Besides the regular course examinations or equivalent tests in the various disciplines, at the end of the Second Cycle there is a comprehensive oral examination whereby the student is expected to demonstrate mastery of the whole corpus of Church law. A student who twice fails the comprehensive examination is no longer eligible to receive the licentiate.
Dual Degree Program
In conjunction with the Columbus School of Law at The Catholic University of America, the School of Canon Law offers a dual-degree program for students who qualify for admission to the canon law program and to the law school program. The Dual-Degree Program makes it possible to earn a J.D. degree in American law and a J.C.L. degree in canon law; requirements of the respective degree programs must be met, but some courses in the law program are accepted as electives for canon law, and some canon law courses are accepted as law electives. Please note that both the School of Canon Law and Columbus School of Law require six semesters of study. For more information, contact the Dean of the School of Canon Law.
Transfer of Credits
Students entering into the Licentiate in Canon Law (J.C.L.) degree program in the School of Canon Law may transfer up to six credit hours from courses taken at other institutions toward completion of their degree requirements. The University requires that such courses be relevant to the degree program and that the courses be taken at institutions with accreditation from regional associations. All transfer courses must be approved by the Dean; inquiries may be directed to the Dean's office during the admission process to determine if proposed transfer courses could receive approval.
Courses taken as part of a previously-completed degree program will not be accepted for transfer except in limited cases when students have already earned a civil law degree from an accredited institution. In these cases, the Dean may do the following: 1. If the student has earned a degree from a U.S. law school, CL 715 American Law for Canonists is waived. 2. If the student has completed a course on the First Amendment or in Church - State issues, CL 716 Religious Liberty may be waived in consultation with the Dean and Professor. 3. Depending on the transcript from the law school, CL 727, Philosophy and Theology of Law may be waived in consultation with the Dean and Professor.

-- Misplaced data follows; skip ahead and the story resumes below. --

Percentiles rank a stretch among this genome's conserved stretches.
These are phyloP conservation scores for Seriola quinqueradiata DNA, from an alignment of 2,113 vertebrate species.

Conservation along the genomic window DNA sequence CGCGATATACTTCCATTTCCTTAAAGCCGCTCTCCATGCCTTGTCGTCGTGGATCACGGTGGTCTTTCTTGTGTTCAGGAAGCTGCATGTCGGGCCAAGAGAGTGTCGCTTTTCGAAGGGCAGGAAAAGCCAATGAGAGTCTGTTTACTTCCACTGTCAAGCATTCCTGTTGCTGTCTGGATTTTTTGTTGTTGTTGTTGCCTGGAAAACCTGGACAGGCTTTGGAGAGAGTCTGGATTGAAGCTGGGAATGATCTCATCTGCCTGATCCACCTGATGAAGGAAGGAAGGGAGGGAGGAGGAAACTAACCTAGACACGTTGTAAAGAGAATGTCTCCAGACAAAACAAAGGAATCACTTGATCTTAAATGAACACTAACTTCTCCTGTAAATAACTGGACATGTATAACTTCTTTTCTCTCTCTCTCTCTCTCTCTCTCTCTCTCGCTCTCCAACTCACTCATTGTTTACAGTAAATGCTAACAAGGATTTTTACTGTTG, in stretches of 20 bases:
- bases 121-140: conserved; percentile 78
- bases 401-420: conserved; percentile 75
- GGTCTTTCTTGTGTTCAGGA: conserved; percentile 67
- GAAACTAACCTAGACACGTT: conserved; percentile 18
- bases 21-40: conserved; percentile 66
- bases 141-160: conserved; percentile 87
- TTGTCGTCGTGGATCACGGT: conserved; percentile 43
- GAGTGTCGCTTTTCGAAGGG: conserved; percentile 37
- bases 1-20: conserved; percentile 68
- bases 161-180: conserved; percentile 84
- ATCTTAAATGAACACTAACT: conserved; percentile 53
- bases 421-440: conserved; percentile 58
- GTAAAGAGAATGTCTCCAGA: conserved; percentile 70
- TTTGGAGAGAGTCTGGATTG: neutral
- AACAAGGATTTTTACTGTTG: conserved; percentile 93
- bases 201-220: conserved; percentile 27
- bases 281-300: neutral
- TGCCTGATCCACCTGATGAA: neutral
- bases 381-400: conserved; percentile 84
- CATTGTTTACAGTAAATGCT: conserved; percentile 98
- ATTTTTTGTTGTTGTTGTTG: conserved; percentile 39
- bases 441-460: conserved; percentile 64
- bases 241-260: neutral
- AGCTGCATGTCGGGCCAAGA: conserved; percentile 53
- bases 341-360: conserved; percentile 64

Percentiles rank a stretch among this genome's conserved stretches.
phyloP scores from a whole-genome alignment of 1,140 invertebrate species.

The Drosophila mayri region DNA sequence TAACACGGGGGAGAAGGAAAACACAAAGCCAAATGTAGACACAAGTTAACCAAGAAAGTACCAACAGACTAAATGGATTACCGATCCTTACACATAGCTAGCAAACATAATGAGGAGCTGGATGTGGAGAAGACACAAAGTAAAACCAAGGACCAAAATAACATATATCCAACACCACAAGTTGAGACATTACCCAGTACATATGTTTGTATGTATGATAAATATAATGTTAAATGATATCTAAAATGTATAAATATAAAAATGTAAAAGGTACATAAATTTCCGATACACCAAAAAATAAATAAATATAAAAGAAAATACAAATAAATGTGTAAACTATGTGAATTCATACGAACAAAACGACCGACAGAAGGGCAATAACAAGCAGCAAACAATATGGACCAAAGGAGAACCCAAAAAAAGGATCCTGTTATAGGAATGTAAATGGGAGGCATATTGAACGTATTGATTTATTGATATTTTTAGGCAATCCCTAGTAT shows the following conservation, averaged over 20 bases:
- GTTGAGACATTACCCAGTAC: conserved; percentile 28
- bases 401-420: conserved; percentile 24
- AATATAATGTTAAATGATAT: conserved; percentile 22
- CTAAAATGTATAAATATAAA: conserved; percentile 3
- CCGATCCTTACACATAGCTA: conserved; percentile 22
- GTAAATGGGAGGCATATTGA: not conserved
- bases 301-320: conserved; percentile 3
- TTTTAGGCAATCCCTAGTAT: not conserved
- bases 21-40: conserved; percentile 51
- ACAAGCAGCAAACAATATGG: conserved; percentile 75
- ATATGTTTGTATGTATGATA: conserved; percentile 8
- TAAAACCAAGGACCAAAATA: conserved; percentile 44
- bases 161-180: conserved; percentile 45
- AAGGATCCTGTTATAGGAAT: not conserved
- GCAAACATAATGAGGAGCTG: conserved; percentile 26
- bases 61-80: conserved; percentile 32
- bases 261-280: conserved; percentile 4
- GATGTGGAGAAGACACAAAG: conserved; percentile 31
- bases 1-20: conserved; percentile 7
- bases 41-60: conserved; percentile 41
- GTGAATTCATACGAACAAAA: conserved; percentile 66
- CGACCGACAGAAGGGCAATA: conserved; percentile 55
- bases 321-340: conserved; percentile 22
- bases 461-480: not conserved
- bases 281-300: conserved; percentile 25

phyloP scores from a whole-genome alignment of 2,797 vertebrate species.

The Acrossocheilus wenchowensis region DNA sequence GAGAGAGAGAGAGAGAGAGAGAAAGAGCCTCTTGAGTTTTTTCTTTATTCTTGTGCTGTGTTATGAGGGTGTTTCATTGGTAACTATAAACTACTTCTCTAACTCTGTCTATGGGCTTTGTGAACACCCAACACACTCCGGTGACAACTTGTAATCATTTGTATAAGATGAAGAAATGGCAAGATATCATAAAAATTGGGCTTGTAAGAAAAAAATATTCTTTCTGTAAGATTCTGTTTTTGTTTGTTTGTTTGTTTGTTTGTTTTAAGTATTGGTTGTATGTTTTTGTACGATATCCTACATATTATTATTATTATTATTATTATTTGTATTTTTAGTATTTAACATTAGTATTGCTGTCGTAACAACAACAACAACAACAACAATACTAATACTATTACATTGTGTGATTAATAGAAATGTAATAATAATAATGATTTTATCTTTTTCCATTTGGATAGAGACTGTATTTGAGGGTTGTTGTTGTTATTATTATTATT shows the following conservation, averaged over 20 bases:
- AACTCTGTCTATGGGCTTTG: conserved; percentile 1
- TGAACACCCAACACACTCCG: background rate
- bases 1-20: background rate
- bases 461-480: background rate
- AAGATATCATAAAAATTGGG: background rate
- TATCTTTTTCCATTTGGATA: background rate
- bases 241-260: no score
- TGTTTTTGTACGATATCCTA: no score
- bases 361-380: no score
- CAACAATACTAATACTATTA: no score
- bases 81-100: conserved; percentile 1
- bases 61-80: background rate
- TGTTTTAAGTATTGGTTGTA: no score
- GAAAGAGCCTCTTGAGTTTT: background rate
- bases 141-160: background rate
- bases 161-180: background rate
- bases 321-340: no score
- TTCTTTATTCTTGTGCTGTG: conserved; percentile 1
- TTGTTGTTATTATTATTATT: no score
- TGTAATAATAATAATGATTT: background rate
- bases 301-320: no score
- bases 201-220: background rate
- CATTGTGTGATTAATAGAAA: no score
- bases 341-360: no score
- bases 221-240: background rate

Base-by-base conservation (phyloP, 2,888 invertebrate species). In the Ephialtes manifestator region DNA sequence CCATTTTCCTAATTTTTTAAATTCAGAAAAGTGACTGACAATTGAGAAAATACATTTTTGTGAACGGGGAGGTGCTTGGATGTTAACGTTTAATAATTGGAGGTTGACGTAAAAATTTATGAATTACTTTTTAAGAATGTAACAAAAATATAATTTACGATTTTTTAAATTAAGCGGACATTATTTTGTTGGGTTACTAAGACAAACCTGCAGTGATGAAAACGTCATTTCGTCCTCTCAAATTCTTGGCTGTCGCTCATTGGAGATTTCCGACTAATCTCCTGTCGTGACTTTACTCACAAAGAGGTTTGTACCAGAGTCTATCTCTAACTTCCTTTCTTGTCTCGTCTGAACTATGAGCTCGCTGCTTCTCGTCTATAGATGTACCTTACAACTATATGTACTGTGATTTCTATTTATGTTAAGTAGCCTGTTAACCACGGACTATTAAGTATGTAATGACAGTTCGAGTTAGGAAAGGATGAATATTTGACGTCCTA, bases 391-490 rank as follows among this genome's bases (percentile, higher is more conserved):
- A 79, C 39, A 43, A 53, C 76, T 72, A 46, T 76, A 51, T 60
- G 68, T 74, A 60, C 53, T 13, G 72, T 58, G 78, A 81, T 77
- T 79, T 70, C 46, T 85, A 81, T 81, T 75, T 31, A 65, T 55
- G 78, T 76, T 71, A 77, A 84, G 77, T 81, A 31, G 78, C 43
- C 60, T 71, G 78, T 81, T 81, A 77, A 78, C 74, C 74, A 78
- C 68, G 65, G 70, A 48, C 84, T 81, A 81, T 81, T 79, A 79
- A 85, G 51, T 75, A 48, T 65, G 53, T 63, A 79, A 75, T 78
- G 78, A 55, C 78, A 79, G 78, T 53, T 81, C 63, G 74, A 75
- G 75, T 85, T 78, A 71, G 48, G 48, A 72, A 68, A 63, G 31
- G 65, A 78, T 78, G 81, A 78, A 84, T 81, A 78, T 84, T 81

THIRD CYCLE-DOCTORATE IN CANON LAW
Doctorate in Canon Law (J.C.D.)
Admission to the J.C.D. program is contingent on the following:
1.A. Students who have completed the Second Cycle in the School of Canon Law, The Catholic University of America:
For admission to the third cycle, the doctor of canon law program, in addition to the University admission process, a formal letter of application must be submitted to the Dean of the School, stating the reasons why the student wishes to pursue doctoral studies here. The student must have successfully completed the Seminar in Sources (CL 702), received the licentiate degree and demonstrated superior academic ability as demonstrated by achievement of an overall A- average in the various components of the licentiate program; the grade for the thesis must be at least A-.
1.B. Students who have not earned their Licentiate in Canon Law at the Catholic University of America:
For admission to the third cycle, the doctor of canon law program, in addition to the University admission process, a formal letter of application must be submitted to the Dean of the School, stating the reasons why the student wishes to pursue doctoral studies here. In addition, the student must submit a thesis or major writing project for faculty review and two letters of recommendation, from professors on the faculty where they earned their licentiate degree. A decision is made by the faculty conjointly.
2. After admission to the doctoral program, a candidate must demonstrate a fluency in canonical Latin and pass proficiency examinations in two modern languages (Italian, Spanish, German, French) administered by the School of Canon Law. The student must formulate a dissertation proposal, approved by the School and the University and in accord with time limits established by both.
3. After fulfilling the language requirements and formulating the dissertation proposal, the student applies for admission to candidacy for the doctoral degree which requires a separate faculty judgment.
4. The student has four  years to complete the writing, defense, and publication of the dissertation. This period of time is calculated from the beginning of the semester following admission to candidacy.
The residency requirement for the Third Cycle is one year, or two semesters. The actual time necessary to complete the requirements of the degree program usually extends to three or four semesters, chiefly dependent on the time needed to complete the dissertation (below). Continuous enrollment is required unless an authorized leave of absence is granted for very serious reasons; such a leave cannot be longer than a maximum of four semesters.
During this cycle, the candidate is to be registered for dissertation guidance every semester and is to complete four courses or seminars.
The candidate must submit a written dissertation to the faculty, reflecting a level of research expected of Ph.D. candidates. The candidate must defend the dissertation in a public examination on the dissertation and on 10 theses closely related to it or subjects of special study. If the dissertation is approved, the specified number of printed copies must be deposited in the Office of the Vice Provost and Dean of Graduate Studies or, if the candidate elects another method of publication approved by the Academic Senate, the requirements prescribed by the Academic Senate for publication must be fulfilled.